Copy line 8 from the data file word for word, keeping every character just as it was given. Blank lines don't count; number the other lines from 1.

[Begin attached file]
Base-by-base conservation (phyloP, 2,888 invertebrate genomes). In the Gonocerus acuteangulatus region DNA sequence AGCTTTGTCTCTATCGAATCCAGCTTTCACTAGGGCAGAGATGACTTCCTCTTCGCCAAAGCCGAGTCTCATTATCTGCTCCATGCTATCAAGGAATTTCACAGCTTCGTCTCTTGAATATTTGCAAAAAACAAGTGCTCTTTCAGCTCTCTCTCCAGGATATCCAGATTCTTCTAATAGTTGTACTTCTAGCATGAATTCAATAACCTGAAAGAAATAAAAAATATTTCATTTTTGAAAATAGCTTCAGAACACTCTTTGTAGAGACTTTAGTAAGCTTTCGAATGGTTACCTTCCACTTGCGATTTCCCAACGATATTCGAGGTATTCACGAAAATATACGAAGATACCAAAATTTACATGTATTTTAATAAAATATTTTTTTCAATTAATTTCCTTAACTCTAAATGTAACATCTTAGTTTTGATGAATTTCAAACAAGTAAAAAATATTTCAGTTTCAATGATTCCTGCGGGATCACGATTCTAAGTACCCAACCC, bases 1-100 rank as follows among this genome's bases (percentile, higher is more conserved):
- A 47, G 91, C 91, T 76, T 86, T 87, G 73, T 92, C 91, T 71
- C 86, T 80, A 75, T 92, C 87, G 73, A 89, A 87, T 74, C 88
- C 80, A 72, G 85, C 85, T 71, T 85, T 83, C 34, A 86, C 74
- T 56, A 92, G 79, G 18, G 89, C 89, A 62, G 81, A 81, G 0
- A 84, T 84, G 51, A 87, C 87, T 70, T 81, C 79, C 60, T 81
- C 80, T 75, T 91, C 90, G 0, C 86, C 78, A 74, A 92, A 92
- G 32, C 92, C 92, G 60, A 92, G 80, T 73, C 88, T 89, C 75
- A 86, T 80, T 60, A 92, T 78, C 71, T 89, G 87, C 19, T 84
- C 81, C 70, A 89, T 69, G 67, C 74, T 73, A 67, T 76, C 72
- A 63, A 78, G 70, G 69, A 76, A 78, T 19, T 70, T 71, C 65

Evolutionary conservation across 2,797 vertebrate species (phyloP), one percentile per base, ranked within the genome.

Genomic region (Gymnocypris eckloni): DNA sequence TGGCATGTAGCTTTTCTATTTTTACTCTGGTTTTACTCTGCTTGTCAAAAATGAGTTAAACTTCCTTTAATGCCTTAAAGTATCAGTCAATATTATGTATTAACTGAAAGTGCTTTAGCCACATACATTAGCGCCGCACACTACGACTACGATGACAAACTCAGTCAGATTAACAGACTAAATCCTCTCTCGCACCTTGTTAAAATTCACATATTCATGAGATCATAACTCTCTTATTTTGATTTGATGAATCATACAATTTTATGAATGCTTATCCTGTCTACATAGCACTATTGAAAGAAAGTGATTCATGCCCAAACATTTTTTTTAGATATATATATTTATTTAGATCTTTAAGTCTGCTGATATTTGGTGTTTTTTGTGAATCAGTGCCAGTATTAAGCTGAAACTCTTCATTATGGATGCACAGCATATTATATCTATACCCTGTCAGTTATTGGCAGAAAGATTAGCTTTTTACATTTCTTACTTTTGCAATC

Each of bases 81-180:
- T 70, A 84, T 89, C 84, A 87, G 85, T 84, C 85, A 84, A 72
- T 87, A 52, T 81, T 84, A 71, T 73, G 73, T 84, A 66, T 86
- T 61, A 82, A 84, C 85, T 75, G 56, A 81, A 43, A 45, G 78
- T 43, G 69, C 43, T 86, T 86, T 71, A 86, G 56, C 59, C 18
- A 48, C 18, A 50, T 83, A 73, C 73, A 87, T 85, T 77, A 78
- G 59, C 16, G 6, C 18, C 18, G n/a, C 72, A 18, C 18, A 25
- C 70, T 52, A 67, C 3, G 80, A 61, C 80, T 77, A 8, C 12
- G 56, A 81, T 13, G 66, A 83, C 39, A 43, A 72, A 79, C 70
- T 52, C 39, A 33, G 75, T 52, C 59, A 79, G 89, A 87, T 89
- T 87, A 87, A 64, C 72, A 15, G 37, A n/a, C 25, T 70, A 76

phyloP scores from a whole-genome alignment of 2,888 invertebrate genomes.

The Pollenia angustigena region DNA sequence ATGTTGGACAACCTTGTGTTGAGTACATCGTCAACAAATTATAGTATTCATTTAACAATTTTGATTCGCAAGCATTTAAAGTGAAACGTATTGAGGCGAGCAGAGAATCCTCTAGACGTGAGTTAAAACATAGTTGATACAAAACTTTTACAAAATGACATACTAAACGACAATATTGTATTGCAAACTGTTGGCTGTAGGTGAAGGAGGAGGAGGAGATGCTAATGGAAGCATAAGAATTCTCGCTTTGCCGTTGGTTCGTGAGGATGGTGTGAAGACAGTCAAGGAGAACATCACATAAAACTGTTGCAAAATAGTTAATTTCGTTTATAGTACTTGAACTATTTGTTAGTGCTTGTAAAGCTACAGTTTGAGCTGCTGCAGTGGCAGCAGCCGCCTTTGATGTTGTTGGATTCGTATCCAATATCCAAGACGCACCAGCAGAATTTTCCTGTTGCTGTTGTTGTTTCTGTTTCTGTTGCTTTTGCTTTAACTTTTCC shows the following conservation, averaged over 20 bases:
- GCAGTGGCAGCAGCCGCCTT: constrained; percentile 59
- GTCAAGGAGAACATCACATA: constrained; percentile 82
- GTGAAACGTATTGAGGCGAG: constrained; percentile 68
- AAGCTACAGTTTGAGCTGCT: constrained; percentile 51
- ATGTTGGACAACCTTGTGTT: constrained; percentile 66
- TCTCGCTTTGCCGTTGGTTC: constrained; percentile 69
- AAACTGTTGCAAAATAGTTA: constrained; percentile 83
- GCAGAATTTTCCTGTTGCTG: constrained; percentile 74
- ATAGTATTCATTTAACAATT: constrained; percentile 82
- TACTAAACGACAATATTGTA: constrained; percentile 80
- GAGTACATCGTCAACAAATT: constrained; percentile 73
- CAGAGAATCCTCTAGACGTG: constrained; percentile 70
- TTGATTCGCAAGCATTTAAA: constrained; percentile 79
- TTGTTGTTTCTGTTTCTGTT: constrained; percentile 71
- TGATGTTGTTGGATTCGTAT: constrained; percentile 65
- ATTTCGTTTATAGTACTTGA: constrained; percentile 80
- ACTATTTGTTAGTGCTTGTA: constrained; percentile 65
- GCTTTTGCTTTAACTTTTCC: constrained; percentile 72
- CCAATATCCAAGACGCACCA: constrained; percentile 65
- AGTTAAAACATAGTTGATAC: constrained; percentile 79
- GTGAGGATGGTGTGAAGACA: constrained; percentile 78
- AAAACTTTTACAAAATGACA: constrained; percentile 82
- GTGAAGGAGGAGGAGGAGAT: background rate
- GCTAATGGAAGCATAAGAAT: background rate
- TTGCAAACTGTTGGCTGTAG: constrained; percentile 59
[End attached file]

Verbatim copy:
- G 32, C 92, C 92, G 60, A 92, G 80, T 73, C 88, T 89, C 75